Housing rights are women’s rights

06-17-13

*Speech made by ED Leilani Farha Thursday, June 13th accepting the Barbra Schlifer award in Toronto.

Of course it’s not really the pages I’ve published, the UN halls I’ve walked, or the meetings I’ve attended that landed me here tonight.  This may sound like a cliché, but I know that I am here standing on the shoulders of giants: the women who came before me and worked tirelessly in pursuit of women’s human rights and equality.

I also know that any successes I’ve had are a result of collaborations and the company I have been lucky enough to keep. The array of advocates, community activists, lawyers, and academics across Canada and internationally all of whom share with me the belief that the success of a nation is measured against how the most vulnerable and disadvantage fair and not by the wealth of a few.

I’ll admit that I’m not really one for awards. So I am surprised by my reaction to this one: I am honored, quietly delighted,  and a little astonished.

You see, when I first started out as a human rights lawyer in the 90s, I certainly couldn’t have anticipated receiving any awards for my ideas and activism. Most of my work back then was focused on implementing a key idea: the idea that housing is a human right that must be centrally concerned with and applicable to women’s lives.

I have to say my analysis wasn’t terribly sophisticated. It went something like this:  I figured, on a global level women – whether we feminists like it or not – spend more time in and around the house than do men.  And women have distinct experiences in housing, like violence.  So from there it seemed obvious to me that the right to adequate housing has to have room for women and must protect against other human rights violations.

But what was obvious to me brushed up against resistance and conservatism; my work was greeted with something between complete skepticism and outright hostility.

Fast forward to the present.

On the one hand, women’s housing rights are now entrenched in international human rights standards, and used to protect women against violence.

But on the other, in many ways, the political and legal environment in which I work is even more inhospitable than when I first stepped into the arena in the 90s.  However, now it’s not just one of my ideas that are viewed skeptically it’s everything I represent.  Put it this way: under the current national leadership it is very difficult to live and work in Canada right now and to be an Arab Canadian, a feminist, a human rights advocate, and an Executive Director of a charitable organization concerned with socio-economic deprivation and women’s human rights.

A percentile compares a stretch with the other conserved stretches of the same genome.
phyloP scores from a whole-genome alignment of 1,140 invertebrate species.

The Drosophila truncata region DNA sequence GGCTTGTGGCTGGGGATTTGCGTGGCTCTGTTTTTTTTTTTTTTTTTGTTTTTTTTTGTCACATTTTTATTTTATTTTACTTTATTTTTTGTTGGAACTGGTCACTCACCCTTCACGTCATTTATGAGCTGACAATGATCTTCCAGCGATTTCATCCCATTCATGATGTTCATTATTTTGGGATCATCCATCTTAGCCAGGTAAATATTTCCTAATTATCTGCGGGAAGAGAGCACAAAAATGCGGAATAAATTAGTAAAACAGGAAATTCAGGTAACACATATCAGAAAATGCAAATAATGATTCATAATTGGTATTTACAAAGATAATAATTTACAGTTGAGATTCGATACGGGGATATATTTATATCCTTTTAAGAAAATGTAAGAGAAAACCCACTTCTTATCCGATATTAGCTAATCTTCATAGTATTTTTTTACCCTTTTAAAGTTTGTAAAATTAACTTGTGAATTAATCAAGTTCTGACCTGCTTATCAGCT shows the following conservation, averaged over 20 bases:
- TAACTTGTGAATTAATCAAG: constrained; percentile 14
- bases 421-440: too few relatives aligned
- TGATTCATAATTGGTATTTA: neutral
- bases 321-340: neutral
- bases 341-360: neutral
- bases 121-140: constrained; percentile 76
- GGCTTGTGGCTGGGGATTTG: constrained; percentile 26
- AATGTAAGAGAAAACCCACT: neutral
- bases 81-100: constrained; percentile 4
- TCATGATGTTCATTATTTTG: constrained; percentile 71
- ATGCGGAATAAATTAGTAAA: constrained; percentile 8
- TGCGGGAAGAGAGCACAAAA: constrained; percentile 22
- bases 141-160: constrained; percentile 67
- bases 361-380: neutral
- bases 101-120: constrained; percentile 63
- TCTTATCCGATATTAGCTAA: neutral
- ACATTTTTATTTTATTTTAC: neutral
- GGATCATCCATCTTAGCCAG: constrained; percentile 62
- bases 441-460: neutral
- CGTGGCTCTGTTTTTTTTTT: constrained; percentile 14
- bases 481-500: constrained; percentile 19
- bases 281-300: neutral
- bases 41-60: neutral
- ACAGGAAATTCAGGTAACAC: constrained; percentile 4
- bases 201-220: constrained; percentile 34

And yet, here I stand in an architectural gem being presented with the Spirit of Barbra Schlifer Award: honoured, delighted and astonished.  I want to say to Tory’s – the sponsors of the award – to the Schlifer Clinic and to Amanda Dale: Thank you.

Thank you for recognizing the important role that advocacy plays alongside front line services in protecting women against violence;

Thank you for recognizing that violence against women has social and economic rights dimensions that must be addressed as part of the solution; and

Thank you for having the vision to create this Award in the name of a young woman who wanted to change the world.  I am in such good company.

Now, before I cede the floor, I want us to pause for a minute and consider this:

  •  Between 3 and 4 million people in Canada are living in poverty.
  •  900,000 people use foodbanks EVERY month, disproportionately women and children;
  •  300,000 people are living in emergency shelters for the homeless, including many women victims of violence;
  •  Over 800 Aboriginal women in this country have gone missing and are presumed murdered; and
  •  In a given year, approximately 80,000 women call the police to report an incident of violence by an intimate partner;

By my measuring stick Canada is not a success.

Ours remains a broken country.

But what’s broken can be fixed. And I think those of us with privilege have a responsibility to step up.

I have lots of ideas of what each of you could do. But tonight, I’m going to ask you to do one thing. And it happens to be one of the very things I’ve been asking the Federal government to do: Exercise your spending power. It’s simple, efficient and effective. Bid handsomely on the auction items for sale here tonight. And give generously to make change. Here and now. And in the future.

Thank you.